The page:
Skip to main content

The donors: Robert, Francine, Rebecca and Kim Barrett

The gift: $25-million

The cause: World Vision Canada

Story continues below advertisement

The reason: To support youth programs in Latin America

When Robert Barrett was growing up near Boston he learned a lot about business and philanthropy from his father Wilmer.

“Entitlement was not part of our beginnings,” Mr. Barrett recalled. When the time came for his father to divide up his estate everything went to a local church, a university and a hospital. “That kind of set the stage for us.”

Mr. Barrett, 78, came to Canada in 1967 to run an offshoot of the family’s packaging business. He thought it would be a temporary posting but he never left and eventually became a Canadian citizen and settled in Toronto. The company grew into Polytainers Inc. which the family still owns.

Over the years Mr. Barrett and his wife Francine gave to various charities, but in 2013 they decided to focus their donations and they set up a family foundation with their daughters, Rebecca and Kim. The family’s goal was to become more engaged with charities and fund projects that wouldn’t happen without their financial support. That led them to World Vision Canada, which was developing a program in Honduras and El Salvador that provides training, mentoring and internships for young people at risk. The Barretts took a trip to Honduras to see the program in action and were so impressed that they committed $25-million from the foundation over 10 years. The money will help expand the initiative into more countries.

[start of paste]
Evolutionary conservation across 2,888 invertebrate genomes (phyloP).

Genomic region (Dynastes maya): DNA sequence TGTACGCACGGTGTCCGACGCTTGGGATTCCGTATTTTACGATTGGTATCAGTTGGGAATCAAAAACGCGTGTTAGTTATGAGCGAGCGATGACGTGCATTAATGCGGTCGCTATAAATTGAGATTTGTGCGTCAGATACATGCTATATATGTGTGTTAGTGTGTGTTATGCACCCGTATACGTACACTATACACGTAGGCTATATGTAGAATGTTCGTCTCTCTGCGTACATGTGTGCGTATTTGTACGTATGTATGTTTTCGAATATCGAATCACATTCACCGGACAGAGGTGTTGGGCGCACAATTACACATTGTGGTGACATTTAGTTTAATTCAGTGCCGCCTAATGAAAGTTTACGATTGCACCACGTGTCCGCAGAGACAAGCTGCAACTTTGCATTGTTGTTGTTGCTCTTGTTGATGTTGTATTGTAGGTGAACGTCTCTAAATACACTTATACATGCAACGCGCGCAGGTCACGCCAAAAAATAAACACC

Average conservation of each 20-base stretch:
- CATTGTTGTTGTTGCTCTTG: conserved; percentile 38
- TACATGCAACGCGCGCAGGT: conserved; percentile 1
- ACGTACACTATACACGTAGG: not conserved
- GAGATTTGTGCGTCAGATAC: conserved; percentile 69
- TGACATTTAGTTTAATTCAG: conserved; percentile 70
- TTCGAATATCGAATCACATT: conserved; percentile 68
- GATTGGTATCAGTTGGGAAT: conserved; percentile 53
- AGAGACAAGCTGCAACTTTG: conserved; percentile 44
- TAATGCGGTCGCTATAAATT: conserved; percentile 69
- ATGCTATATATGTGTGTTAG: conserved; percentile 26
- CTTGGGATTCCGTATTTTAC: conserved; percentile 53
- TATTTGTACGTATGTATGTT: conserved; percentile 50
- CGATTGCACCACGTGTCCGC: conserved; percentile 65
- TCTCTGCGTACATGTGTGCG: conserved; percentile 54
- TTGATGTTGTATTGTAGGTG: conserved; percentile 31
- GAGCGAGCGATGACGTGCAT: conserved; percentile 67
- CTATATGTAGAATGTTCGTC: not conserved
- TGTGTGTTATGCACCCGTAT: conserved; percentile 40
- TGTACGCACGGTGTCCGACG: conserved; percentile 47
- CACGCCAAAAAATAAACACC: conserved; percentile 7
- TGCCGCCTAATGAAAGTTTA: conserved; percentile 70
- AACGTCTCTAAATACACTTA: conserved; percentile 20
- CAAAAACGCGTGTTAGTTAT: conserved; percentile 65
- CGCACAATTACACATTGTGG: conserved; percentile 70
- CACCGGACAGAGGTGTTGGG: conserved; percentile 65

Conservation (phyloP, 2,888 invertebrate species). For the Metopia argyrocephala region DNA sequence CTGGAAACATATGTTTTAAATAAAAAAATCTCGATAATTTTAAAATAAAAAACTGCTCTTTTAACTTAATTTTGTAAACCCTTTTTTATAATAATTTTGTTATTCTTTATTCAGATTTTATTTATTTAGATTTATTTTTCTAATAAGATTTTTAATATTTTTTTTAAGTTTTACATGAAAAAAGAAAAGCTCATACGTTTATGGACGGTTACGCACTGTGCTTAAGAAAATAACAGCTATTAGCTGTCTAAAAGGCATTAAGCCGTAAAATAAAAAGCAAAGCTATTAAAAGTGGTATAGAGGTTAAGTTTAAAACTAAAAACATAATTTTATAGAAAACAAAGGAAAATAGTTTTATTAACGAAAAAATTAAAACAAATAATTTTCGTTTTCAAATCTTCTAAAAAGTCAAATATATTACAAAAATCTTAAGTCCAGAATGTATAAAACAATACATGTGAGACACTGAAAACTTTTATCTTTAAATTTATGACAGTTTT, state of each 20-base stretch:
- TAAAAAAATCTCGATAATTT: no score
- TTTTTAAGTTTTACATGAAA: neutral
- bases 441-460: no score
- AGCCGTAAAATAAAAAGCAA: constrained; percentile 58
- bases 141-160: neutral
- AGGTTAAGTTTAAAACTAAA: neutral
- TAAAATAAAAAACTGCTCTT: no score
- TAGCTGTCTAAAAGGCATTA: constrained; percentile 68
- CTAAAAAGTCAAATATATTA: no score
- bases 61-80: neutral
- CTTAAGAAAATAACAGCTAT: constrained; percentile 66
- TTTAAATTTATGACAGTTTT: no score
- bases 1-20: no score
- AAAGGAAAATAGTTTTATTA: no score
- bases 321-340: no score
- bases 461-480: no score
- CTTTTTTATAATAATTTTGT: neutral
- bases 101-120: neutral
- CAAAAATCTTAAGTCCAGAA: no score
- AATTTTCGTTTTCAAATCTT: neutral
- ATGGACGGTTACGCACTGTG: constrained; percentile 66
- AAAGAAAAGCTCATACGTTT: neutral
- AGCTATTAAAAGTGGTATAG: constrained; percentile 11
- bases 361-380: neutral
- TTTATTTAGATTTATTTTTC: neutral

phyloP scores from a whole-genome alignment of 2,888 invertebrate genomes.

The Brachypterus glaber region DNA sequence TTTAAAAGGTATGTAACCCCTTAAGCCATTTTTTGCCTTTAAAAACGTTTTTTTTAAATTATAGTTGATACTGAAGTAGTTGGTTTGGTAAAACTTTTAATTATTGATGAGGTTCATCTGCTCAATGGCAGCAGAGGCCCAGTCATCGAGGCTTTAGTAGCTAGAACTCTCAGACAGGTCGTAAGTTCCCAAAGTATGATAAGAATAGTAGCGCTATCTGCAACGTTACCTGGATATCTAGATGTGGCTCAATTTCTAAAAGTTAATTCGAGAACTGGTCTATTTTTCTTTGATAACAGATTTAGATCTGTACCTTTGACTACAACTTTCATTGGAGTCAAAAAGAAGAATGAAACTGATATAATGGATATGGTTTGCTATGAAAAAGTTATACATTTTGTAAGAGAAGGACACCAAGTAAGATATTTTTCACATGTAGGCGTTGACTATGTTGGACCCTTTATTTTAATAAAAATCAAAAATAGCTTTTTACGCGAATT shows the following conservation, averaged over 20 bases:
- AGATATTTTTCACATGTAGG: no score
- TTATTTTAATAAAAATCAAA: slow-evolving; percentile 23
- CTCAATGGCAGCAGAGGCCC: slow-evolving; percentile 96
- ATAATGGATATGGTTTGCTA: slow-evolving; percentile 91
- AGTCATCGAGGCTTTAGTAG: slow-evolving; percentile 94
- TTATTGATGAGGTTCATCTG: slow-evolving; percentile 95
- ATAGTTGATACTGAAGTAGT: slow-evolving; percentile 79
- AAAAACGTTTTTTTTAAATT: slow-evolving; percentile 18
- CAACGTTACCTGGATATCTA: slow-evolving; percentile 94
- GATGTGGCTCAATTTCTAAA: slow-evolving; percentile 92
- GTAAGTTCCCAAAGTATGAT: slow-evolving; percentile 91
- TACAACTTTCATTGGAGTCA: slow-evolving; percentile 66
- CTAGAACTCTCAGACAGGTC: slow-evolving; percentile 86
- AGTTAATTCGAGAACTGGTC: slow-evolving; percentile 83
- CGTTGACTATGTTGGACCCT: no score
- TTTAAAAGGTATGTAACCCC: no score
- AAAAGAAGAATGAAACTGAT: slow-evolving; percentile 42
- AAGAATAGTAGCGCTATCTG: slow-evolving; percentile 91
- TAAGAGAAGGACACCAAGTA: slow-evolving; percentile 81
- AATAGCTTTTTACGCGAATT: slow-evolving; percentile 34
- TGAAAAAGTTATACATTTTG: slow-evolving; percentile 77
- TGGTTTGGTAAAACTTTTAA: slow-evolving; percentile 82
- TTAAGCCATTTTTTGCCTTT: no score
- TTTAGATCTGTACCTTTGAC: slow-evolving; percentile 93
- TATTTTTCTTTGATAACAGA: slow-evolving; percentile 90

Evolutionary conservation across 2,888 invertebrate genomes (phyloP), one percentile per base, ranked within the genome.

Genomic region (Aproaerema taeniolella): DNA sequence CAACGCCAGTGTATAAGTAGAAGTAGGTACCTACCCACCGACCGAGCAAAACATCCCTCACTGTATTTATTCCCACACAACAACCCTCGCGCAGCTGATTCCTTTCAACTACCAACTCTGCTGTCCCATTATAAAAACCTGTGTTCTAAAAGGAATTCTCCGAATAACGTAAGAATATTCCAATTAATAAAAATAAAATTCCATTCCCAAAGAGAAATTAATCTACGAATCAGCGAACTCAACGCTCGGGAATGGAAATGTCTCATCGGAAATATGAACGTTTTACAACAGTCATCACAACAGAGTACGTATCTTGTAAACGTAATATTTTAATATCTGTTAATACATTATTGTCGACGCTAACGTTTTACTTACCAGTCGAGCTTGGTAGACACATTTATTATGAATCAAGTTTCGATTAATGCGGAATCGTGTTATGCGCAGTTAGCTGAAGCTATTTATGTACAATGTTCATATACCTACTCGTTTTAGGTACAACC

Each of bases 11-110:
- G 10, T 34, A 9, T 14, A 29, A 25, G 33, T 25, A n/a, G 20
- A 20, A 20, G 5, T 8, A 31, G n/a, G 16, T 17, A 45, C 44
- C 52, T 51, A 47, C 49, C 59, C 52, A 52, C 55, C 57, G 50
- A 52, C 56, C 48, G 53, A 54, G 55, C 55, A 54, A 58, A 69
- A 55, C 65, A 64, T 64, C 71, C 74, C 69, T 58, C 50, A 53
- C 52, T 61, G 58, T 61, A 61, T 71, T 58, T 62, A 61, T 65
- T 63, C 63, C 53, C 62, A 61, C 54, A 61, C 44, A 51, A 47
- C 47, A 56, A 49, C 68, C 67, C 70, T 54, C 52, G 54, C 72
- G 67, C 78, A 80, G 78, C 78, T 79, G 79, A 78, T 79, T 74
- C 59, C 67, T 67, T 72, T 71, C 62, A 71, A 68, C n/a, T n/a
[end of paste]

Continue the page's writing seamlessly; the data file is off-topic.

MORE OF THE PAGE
Mr. Barrett said the trip was harrowing at times as World Vision operates in some of the country’s most violent neighbourhoods. Despite the danger, he was blown away by the “level of excitement they have and the achievements they are making.”

Report an error Editorial code of conduct
Due to technical reasons, we have temporarily removed commenting from our articles. We hope to have this fixed soon. Thank you for your patience. If you are looking to give feedback on our new site, please send it along to feedback@globeandmail.com. If you want to write a letter to the editor, please forward to letters@globeandmail.com.

Welcome to The Globe and Mail’s comment community. This is a space where subscribers can engage with each other and Globe staff. Non-subscribers can read and sort comments but will not be able to engage with them in any way. Click here to subscribe.

If you would like to write a letter to the editor, please forward it to letters@globeandmail.com. Readers can also interact with The Globe on Facebook and Twitter .

Welcome to The Globe and Mail’s comment community. This is a space where subscribers can engage with each other and Globe staff. Non-subscribers can read and sort comments but will not be able to engage with them in any way. Click here to subscribe.

If you would like to write a letter to the editor, please forward it to letters@globeandmail.com. Readers can also interact with The Globe on Facebook and Twitter .

Welcome to The Globe and Mail’s comment community. This is a space where subscribers can engage with each other and Globe staff.

We aim to create a safe and valuable space for discussion and debate. That means:

  • Treat others as you wish to be treated
  • Criticize ideas, not people
  • Stay on topic
  • Avoid the use of toxic and offensive language
  • Flag bad behaviour

Comments that violate our community guidelines will be removed.

Read our community guidelines here

Discussion loading ...

Cannabis pro newsletter